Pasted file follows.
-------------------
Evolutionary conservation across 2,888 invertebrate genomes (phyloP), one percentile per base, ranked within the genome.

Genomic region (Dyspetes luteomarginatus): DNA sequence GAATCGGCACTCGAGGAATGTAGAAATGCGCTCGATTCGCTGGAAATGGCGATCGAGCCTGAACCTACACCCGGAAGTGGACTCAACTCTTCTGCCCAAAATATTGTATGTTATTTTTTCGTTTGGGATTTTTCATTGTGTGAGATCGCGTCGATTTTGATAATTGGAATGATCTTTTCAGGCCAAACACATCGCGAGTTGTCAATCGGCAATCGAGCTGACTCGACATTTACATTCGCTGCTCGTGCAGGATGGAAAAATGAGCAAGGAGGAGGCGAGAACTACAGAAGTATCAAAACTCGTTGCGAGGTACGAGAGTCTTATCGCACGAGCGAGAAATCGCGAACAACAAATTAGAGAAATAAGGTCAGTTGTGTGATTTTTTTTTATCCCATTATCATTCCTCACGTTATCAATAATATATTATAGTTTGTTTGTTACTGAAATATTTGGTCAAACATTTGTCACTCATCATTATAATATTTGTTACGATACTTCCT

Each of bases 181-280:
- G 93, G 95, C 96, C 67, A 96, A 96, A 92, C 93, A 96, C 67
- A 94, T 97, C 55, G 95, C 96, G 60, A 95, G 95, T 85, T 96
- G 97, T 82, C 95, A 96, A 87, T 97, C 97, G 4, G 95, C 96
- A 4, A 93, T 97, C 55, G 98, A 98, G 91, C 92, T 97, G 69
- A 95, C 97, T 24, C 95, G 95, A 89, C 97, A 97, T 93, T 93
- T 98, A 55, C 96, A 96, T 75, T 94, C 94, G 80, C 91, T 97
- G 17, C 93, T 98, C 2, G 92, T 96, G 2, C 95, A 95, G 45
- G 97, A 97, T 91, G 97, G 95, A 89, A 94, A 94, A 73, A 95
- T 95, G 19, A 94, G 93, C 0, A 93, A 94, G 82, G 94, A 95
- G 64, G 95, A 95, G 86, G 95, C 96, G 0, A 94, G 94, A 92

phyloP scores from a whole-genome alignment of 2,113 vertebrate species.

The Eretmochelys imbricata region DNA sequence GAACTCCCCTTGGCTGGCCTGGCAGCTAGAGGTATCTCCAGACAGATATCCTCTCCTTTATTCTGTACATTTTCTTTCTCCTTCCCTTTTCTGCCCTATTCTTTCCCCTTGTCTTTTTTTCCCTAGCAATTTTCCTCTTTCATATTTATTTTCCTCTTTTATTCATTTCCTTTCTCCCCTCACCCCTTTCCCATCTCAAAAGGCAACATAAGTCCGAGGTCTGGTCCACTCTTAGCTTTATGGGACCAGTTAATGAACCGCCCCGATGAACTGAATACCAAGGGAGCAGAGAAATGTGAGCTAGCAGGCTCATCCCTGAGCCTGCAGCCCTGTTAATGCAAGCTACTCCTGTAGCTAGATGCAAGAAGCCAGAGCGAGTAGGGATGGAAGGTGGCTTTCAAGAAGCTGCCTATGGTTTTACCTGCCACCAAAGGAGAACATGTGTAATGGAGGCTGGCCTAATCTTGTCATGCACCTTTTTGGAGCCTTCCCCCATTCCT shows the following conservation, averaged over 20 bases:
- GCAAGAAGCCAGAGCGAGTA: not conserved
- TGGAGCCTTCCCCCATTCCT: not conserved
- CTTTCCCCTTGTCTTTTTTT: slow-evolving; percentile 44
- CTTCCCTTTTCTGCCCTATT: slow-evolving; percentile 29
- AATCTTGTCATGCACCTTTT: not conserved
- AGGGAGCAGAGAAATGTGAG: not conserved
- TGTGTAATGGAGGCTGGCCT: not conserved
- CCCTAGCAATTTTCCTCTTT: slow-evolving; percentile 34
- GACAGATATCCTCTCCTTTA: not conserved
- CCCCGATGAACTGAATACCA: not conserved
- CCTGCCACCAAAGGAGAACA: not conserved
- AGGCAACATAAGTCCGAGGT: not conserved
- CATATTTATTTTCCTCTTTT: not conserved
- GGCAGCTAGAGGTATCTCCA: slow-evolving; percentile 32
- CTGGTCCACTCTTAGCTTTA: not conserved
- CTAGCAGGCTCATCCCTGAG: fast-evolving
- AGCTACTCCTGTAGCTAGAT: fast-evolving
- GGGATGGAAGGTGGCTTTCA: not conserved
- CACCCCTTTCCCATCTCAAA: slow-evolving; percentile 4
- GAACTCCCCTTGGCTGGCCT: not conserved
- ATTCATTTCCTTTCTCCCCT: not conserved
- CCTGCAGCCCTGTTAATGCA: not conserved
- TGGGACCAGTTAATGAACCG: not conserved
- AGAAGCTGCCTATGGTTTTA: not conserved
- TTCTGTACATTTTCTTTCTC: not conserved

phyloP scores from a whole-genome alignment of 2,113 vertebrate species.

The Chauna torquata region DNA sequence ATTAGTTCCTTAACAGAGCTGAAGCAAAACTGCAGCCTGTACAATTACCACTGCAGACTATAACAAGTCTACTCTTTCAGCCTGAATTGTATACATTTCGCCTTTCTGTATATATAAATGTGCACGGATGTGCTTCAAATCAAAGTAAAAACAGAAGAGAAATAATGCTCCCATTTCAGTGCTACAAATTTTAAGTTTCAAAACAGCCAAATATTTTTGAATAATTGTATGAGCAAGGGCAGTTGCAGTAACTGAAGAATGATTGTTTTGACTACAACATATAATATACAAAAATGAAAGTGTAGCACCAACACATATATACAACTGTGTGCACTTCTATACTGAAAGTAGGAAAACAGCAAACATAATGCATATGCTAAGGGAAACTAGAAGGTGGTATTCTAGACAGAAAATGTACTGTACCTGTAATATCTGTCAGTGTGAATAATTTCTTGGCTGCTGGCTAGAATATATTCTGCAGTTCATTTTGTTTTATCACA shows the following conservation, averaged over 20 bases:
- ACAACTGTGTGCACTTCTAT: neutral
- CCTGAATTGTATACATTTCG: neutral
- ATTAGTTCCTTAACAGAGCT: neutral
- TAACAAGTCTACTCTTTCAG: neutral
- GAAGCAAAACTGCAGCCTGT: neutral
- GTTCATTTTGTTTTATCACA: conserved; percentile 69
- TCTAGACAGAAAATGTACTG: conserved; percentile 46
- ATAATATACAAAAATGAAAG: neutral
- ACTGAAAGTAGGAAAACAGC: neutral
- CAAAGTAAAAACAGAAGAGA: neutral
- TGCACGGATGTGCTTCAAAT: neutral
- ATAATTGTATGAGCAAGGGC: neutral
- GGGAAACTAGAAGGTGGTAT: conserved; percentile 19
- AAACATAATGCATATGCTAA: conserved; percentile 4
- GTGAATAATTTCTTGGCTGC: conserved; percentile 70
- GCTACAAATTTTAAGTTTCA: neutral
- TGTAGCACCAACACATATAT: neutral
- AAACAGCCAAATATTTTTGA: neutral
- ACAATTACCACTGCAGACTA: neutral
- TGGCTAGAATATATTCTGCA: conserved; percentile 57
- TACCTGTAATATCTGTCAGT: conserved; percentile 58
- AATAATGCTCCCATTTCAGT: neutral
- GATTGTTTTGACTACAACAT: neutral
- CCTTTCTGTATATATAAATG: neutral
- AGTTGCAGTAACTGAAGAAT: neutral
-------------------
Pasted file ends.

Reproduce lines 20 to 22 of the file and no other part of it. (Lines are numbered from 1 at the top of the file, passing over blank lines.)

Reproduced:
- AATCTTGTCATGCACCTTTT: not conserved
- AGGGAGCAGAGAAATGTGAG: not conserved
- TGTGTAATGGAGGCTGGCCT: not conserved